The nature and amount of pubescence upon the leaves, stem and involucre are next to be considered. In some species the presence or absence of hairs seems to be determined by accidental conditions, but in the section Asterothria the presence of a rigid stellate pubescence appears to be constant. This latter however varies much in its structure; in some species the hairs are truly stellate, consisting of a short stem crowned with a star, while in others the hairs (which may be termed furcate) are divided at the summit into two or three short branches not lying in the same plane. These branches or spines are usually straight, but sometimes recurved, forming minute hooks at the summit of the hair. In a few instances short irregularly branched hairs are seen to accompany the stellate pubescence.

As a general rule, stellate, furcate, and simple hairs do not occur together upon individuals of the same species, but I have observed simple furcate hairs upon the same specimens of L. has- tilis, L., and L. Rosani, Ten., and I therefore doubt the propriety of relying implicitly on the character of the pubescence for permanent specific characters. In a few species the involucre is occasionally covered with long silky fuscous hairs of a much softer texture than those which are found on the leaves or stem ; it may be doubted however whether these are constantly present in any species of the genus.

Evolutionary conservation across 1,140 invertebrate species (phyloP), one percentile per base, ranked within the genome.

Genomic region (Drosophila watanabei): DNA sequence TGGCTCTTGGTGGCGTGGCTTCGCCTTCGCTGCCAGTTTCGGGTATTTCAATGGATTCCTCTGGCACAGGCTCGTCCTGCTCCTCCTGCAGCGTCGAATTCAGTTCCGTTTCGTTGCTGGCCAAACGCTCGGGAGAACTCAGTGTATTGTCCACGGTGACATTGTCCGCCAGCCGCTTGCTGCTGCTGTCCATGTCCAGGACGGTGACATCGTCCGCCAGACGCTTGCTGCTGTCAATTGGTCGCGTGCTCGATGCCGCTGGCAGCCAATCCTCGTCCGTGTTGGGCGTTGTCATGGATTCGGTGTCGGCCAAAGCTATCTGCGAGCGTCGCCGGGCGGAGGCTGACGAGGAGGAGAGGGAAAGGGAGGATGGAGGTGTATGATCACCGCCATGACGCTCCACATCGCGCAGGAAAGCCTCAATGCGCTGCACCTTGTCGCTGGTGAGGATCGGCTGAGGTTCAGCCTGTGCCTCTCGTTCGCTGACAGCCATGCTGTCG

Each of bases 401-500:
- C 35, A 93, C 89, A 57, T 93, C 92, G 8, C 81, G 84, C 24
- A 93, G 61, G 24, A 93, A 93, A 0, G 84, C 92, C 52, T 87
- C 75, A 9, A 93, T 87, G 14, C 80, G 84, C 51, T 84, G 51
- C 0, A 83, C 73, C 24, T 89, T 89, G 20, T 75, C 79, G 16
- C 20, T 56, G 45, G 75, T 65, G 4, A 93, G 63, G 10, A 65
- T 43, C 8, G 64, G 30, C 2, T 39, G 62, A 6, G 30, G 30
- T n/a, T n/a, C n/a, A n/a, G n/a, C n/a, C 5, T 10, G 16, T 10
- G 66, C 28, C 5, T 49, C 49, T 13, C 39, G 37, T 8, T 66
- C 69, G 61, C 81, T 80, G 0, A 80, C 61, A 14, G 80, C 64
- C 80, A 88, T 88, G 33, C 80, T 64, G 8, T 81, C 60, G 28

There are few genera of Cichoracee in which the fruit varies more in its form amongst the different species than in Leontodon. In some species the acheniuin possesses a beak more than equaling its own length, while in others the fruit is truly beak- less. Owing to the difficulty of comparing dried specimens, from the uncertainty which must exist as to the complete maturity of the fruit, I have some hesitation in asserting my belief that the relative length of the achenium and beak is not always con- stant in the same species. The same observation may perhaps be applied to the degree of roughness of the ribs of the fruit.


4, Mr. J. Ball on the genus Leontodon.